Bre-Z Won't Talk About Her Sexuality—And That's Her Choice

Photo by Jemal Countess / Stringer / Getty Images.

And we need to hear what she has to say

Born on July 22, rapper-turned-actress Bre-Z sits right on the cusp of Cancer and Leo. But, at the SCAD aTVFest in Atlanta, she insists to me she doesn't know what that means. And yet, having spoken to her (and her mom) on multiple occasions, I feel pretty sure that it does have meaning. Here's what I've noticed about Bre-Z: She's protective of her own energy and space. But she also has a commanding presence and enough swag to make Soulja Boy rethink how he hops up out of bed. It's what some people might call Big Dick Energy. This unique cocktail of confidence and reserve shows up, not only in conversations I've had with her but also in how Bre-Z navigates Hollywood and her relatively new fame.

Music was and is one of Bre-Z's major passions. Her transition into acting came courtesy of Fox's Empire. What was initially a submission for musical consideration on the show turned into a full-on recurring role where she played a tough, masculine teenager named Freda Gatz. She followed that up with another regular casting on the CW's All American, a high school football drama, where she plays a young lesbian from Crenshaw, California. Following in the footsteps of Queen Latifah's Cleo in Set It Off and Felicia Pearson as Snoop in The Wire (and in real life), Bre-Z is the next iteration of Black women fucking gender up onscreen. As one would expect, this has brought a lot of attention to Bre-Z's own sexual identity, but that's where her protective energy kicks in.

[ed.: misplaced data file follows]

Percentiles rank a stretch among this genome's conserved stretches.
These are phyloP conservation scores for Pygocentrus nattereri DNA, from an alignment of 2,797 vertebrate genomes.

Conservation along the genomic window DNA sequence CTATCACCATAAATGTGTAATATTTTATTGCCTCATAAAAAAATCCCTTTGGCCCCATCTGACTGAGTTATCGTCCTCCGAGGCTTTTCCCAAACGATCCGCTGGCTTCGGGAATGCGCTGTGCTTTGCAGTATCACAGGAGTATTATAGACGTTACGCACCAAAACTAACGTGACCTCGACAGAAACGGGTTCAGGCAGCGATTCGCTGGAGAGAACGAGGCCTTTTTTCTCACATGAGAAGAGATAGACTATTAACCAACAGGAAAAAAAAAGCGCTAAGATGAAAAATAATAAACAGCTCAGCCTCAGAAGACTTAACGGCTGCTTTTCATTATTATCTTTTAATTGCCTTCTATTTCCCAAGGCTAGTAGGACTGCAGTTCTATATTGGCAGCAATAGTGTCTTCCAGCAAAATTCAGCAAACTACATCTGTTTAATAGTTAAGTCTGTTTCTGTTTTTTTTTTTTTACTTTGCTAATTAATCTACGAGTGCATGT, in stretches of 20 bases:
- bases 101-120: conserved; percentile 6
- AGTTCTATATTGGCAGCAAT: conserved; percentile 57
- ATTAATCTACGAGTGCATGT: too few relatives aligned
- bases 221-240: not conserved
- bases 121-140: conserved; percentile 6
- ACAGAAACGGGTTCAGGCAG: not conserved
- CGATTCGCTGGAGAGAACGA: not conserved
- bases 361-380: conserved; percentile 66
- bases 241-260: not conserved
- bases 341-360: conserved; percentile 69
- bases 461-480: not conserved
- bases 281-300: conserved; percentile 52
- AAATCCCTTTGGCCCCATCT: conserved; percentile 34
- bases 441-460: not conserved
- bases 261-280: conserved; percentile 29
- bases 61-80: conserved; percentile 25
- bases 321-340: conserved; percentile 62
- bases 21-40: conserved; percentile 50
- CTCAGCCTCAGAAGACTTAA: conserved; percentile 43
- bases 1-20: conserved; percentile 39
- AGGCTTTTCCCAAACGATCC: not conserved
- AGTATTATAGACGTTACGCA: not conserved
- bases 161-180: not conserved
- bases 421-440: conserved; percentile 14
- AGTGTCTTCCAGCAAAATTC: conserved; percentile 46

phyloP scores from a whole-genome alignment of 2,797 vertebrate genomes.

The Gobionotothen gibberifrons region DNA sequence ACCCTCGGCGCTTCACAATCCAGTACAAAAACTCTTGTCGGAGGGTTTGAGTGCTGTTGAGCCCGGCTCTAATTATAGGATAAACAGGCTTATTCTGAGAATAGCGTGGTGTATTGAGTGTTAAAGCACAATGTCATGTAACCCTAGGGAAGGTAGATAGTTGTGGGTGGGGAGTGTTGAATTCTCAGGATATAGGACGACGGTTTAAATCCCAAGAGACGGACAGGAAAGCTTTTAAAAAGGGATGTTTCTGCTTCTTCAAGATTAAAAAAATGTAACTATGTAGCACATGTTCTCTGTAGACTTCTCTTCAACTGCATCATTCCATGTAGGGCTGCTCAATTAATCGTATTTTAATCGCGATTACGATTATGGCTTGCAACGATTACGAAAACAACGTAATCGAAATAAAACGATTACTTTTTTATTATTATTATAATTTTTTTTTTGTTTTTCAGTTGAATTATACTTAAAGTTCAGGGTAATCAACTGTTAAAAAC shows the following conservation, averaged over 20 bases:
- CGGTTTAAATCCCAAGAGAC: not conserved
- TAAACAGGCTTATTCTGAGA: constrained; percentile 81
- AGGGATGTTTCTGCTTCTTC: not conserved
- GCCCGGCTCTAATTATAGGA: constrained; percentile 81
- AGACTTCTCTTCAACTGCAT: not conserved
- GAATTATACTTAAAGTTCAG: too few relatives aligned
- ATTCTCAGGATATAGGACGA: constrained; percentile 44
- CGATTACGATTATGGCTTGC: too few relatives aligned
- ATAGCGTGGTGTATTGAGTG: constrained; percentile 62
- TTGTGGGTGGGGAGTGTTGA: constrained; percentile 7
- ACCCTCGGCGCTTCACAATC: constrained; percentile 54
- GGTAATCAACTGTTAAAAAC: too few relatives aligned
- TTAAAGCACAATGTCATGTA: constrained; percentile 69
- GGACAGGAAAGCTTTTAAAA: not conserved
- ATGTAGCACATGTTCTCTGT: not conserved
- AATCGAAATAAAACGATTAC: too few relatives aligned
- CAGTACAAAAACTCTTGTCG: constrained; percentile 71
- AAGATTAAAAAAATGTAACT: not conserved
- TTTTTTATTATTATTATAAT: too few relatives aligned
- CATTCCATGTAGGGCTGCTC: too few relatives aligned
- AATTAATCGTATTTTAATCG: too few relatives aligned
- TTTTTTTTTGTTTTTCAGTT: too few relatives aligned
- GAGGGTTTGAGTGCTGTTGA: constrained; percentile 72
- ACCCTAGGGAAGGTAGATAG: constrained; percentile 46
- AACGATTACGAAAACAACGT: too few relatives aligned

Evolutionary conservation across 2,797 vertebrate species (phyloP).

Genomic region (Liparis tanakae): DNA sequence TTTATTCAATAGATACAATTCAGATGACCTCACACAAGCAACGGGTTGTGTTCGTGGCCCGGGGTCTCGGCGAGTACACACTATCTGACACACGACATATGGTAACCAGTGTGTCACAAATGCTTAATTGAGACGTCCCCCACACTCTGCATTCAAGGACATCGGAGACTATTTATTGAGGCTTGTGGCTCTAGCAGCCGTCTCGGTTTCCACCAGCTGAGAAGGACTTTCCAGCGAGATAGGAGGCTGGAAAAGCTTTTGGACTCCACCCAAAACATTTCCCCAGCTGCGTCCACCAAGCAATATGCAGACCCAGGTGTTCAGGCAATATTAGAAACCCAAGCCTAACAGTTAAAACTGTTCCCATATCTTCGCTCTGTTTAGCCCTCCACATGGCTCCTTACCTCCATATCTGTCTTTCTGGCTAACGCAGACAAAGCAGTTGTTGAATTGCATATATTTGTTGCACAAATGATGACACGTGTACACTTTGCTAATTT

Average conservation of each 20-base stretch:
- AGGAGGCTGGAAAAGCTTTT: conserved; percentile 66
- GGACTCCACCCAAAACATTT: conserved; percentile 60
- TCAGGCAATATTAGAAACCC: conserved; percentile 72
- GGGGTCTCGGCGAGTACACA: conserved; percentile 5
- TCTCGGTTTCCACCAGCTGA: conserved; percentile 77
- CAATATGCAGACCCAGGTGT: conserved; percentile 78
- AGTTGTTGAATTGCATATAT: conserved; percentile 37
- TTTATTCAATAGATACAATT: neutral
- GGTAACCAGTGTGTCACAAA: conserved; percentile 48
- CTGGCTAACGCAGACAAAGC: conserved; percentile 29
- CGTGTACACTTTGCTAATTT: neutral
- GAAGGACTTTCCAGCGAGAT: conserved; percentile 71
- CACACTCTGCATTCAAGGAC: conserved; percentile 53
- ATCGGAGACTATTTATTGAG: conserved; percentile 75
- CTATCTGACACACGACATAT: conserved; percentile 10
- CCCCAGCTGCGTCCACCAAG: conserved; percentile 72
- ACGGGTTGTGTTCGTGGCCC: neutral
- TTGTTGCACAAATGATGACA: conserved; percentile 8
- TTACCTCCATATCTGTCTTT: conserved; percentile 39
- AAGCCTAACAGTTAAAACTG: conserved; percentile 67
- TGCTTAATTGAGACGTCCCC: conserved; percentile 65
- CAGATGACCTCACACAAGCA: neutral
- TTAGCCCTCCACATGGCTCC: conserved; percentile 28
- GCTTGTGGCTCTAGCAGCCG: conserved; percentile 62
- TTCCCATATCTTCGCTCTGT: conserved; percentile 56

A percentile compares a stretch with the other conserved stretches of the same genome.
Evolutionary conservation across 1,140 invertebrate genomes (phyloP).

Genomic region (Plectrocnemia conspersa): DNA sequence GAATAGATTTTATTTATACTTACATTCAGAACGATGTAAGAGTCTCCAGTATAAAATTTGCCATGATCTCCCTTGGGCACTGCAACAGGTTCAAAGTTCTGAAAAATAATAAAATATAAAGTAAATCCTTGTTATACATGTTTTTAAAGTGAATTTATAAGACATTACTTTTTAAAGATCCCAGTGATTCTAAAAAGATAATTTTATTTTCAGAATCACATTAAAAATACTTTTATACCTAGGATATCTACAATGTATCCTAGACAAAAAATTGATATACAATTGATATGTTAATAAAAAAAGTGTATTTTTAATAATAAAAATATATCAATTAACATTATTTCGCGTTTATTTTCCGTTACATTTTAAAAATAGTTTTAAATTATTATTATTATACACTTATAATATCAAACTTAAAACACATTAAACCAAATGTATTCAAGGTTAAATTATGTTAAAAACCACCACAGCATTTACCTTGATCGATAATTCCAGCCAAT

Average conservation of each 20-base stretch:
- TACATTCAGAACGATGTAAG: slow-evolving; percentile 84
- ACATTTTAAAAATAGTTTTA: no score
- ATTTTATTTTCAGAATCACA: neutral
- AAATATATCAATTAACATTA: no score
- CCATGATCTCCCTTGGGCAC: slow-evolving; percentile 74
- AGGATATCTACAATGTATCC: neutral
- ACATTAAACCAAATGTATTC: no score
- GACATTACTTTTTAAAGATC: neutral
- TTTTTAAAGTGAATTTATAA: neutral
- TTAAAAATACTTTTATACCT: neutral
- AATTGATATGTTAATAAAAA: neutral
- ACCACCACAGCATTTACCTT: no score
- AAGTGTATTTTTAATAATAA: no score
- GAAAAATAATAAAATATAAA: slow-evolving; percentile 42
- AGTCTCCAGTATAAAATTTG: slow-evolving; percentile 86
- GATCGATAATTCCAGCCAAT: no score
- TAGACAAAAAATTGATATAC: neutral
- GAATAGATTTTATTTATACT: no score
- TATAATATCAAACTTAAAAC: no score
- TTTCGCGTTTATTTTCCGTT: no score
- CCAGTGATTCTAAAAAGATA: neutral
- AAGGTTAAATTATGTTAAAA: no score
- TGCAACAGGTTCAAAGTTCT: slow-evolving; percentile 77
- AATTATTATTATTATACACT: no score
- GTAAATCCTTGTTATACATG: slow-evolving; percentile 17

"I love everybody. But when it gets down to whatever is underneath my clothes, whatever is inside of my home, or in my bedroom... I feel like at some point, being in the public eye, you have to keep something for yourself. And that's just what I choose to keep for me." Her position feels defiant in an era where women of color are rewarded for baring it all. We love Chrissy Teigen for sparing no detail about her life as a wife and a mom. The same is true of our outspoken queen Cardi B. Add this to the ongoing embrace of LGBTQ identities in Hollywood, Bre-Z's refusal to say whether or not she falls under that umbrella could also lend itself to criticism.

Bre-Z doesn't care one way or another. These days, her motivation is educating herself on the ins and outs of an industry that isn't known for putting Black girls from Philly in positions of power. Making a name for herself as a personality isn't a priority when there is so much more at stake. "I really want to efficiently do good business in what I do; whether it's acting, whether it's music, or television, or film," she told me. That's her Leo side, I'm sure.

"I can't change the world, but I can save anybody that comes into contact with me, hopefully. With the information I obtain I can share it with whoever," she said. "People are going to know what to do and what not to do. The only thing that holds us back is not knowing." This kind of emphatic connection to the culture around her is definitely a glimpse at what's hiding beneath that shell.